It is not just earned, it’s also paid.
Another exercise is to teach your kids that interest isn’t always earned; sometimes, it needs to be paid.
Say they want to buy a gift but have not earned sufficient money for the gift.
In this regard, you might want to lend them the money – say, R40 – and create a schedule for them to pay you back R10 over the next four weeks.
Introduce interest into the mix, too, even if it’s a Rand extra a week. If the debt goes unpaid, charge penalties, an extra R2 over and above the R1 per week interest.
This might cause confusion in a child’s perspective:
Why do I need to pay you money when you’re giving me money?
You might explain that when you borrow money from the bank, it’s not free money.
The bank earns its money by charging you extra for the money you borrow.
The workings of interest
Your teen son or daughter may know the basics of borrowing money – that it needs to be repaid – but they may be unaware about how interest works. Think of an example that applies to their life. If they want to save up for a phone, but they don’t have enough money to pay for it, they’ll need a personal loan from a lender. The lender doesn’t make any money by letting you borrow R10,000 and repay the same R10,000; by charging you extra money. They make money, which comes at a cost to you. But then, you also get the luxury of owning a phone before you’ve paid it off.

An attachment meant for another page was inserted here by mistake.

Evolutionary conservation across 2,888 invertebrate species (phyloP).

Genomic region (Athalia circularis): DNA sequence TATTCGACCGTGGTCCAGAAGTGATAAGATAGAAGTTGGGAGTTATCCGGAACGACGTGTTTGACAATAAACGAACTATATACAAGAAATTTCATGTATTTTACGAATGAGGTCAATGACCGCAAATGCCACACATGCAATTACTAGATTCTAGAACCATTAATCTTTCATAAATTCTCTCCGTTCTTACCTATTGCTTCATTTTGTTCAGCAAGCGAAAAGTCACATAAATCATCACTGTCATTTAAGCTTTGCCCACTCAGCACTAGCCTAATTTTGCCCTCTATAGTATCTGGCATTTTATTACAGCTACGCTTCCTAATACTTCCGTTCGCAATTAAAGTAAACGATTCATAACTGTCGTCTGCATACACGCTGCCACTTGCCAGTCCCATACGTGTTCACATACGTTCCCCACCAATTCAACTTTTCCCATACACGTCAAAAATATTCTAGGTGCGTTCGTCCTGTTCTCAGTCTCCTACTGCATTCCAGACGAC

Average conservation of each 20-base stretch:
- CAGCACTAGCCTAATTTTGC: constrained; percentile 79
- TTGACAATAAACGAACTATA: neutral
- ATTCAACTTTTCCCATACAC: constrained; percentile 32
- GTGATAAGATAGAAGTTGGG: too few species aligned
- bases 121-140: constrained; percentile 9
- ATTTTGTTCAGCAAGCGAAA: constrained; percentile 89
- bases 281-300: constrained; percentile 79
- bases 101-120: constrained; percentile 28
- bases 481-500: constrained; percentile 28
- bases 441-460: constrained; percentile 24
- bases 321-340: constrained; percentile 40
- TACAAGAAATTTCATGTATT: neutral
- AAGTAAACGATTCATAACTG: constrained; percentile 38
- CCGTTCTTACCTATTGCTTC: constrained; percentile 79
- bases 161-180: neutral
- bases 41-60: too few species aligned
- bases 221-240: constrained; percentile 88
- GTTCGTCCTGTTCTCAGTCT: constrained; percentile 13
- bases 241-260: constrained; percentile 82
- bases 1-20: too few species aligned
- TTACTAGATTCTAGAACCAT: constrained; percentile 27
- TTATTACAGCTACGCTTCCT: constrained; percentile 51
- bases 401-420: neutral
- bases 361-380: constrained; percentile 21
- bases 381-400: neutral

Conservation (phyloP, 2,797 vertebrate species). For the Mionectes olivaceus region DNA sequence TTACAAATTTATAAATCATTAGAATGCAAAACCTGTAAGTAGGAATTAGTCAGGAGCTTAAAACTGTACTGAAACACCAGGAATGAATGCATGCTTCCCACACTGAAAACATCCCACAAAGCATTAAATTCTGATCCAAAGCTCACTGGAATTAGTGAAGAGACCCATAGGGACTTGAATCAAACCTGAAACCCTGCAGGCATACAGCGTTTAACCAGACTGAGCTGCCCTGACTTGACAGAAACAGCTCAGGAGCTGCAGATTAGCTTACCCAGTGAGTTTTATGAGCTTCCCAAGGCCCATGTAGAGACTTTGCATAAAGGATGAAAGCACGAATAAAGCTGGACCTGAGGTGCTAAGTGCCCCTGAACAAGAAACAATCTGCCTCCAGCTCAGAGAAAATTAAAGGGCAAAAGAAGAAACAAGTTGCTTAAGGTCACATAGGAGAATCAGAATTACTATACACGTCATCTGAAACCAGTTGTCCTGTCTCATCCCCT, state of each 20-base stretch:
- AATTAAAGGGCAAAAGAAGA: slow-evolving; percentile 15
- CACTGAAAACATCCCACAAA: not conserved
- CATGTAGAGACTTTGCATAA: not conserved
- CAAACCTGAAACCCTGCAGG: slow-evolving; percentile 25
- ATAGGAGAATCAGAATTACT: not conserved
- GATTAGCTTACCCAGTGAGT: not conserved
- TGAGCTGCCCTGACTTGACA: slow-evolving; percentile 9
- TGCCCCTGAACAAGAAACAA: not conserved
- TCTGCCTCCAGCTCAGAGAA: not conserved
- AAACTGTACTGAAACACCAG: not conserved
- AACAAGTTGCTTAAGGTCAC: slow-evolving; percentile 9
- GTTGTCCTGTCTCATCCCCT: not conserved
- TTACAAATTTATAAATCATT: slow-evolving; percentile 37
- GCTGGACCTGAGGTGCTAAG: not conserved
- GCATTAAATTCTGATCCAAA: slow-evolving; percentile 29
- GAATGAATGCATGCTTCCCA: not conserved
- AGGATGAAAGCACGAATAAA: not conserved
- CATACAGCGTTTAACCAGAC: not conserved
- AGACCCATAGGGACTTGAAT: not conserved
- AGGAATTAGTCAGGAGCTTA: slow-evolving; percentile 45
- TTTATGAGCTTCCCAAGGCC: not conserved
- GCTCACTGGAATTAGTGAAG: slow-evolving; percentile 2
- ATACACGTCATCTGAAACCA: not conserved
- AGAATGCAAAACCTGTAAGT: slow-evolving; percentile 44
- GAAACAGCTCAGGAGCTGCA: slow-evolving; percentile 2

Create a payment calendar or chart to map the progress. Start lending them larger amounts to build responsibility. It teaches them about interest, and about trust: I’ll promise to lend you this money if you promise to pay me back. But remind them that a real lender or bank won’t be as forgiving if you refuse to repay the money they lend you.
Your children don’t have a credit card yet, but when they do, they will hopefully remember to stay out of debt.
They will one day thank you for this lesson. It’s a life-long lesson every parent should teach.
If you can explain and illustrate the power of compound interest to your children, you are endowing them with the real vision of why saving money is cool.
That when they put money away and leave it to its own mischief, it grows!
Mduduzi Luthuli is CEO of Luthuli Capital, a pan-African investment house that focuses on wealth management